A metro Atlanta real estate agent was at the center of today's "Restore the Constitution" rally in Virginia, whose goal was to bring armed demonstrators "as close to D.C. as possible."
Daniel Almond, 31, a three-tour veteran of Iraq, told the Washington Post he planned to bring a loaded pistol, an unloaded rifle and a bandoleer of magazines containing ammunition to the so-called open-carry rally. Participants gathered at Fort Hunt National Park, 12 miles south of the Capital, then traveled in convoys to Gravelly Point Park on the Potomac River, about a mile from the National Mall.
At the same time, hundreds of like-minded but unarmed counterparts converged in the nation's capital. Signs reading "Which part of 'shall not be infringed' confuses you?" and bright orange stickers saying "Guns save lives" dotted the crowd at the Washington Monument.
Across the Potomac River in Alexandria, former Alabama Minutemen leader Mike Vanderboegh told the crowd armed confrontation should be reserved only for instances of the government threatening people's lives.
However, he said it might be justified if people face arrest for refusing to buy insurance under the health care reform package recently passed by Congress.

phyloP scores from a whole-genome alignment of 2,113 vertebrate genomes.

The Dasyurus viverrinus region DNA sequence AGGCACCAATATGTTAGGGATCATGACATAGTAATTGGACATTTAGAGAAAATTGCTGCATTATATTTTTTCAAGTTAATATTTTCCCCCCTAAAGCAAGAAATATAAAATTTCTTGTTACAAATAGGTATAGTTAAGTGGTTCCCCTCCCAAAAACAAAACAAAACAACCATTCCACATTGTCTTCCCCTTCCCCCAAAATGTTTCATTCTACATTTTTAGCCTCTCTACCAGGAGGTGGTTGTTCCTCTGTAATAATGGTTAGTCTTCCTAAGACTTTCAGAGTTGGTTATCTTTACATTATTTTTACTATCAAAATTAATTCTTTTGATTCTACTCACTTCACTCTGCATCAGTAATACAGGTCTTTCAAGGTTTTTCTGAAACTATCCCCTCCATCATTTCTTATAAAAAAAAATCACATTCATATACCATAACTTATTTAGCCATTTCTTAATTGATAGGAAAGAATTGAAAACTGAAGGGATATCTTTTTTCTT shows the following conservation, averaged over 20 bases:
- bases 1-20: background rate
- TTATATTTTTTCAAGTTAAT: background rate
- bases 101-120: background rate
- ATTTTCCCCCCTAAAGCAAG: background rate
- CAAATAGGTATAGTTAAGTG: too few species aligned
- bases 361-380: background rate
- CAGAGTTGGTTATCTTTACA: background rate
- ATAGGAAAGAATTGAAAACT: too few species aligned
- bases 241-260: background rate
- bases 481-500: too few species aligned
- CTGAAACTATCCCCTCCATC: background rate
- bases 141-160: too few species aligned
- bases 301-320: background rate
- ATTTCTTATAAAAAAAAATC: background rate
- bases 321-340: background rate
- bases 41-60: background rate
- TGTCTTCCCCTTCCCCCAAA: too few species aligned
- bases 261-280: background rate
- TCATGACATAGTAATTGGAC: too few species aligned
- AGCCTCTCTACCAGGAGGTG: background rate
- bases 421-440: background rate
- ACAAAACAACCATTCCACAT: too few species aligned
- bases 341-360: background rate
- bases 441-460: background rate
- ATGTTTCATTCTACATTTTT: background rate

"If I know I'm not going to get a fair trial in federal court ... I at least have the right to an unfair gunfight," Vanderboegh said.
As the group made its way from a staging area to Gravelly Point Park, gun control advocate Martina Leinz dismissed Vanderboegh as a bully.
"If they wanted to have dialogue, they don't need to bring a big weapon with them," she said of the protesters.
According to the Post, Almond organized the rally because he's upset about health care reform, climate control, bank bailouts, drug laws "and what he sees as President Obama's insistence on and the Democratic Congress's capitulation to a ‘totalitarian socialism' that tramples individual rights."
"The founders knew that it is the tendency of government to expand itself and embrace its own power, and they knew the citizenry had to be reminded of that," Almond told the Post.
The rally, with militia movement leaders as featured speakers, drew harsh criticism.
"What I think is important to note is that many of the speakers have really threatened violence, and it's a real threat to the rule of law," Josh Horwitz, executive director of the Coalition to Stop Gun Violence, told the Post. "They are calling health care and taxes that have been duly enacted by a democratically elected Congress tyrannical, and they feel they have a right to confront that individually."
The demonstrators chose Gravelly Point because it is as close to Washington, D.C., as they could get while carrying guns, the Post reported.
While April 19 is the anniversary of the 1995 Oklahoma City bombing and the government's 1993 confrontation with Branch Davidian cult members in Waco, Texas, Almond told the Post that he chose the date to honor a different anniversary: that of the 1775 battles at Lexington and Concord that started the Revolutionary War.
"And that is the only reason," he told the Post.
-- The Associated Press contributed to this report.
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Credit: John Spink / John.Spink@ajc.com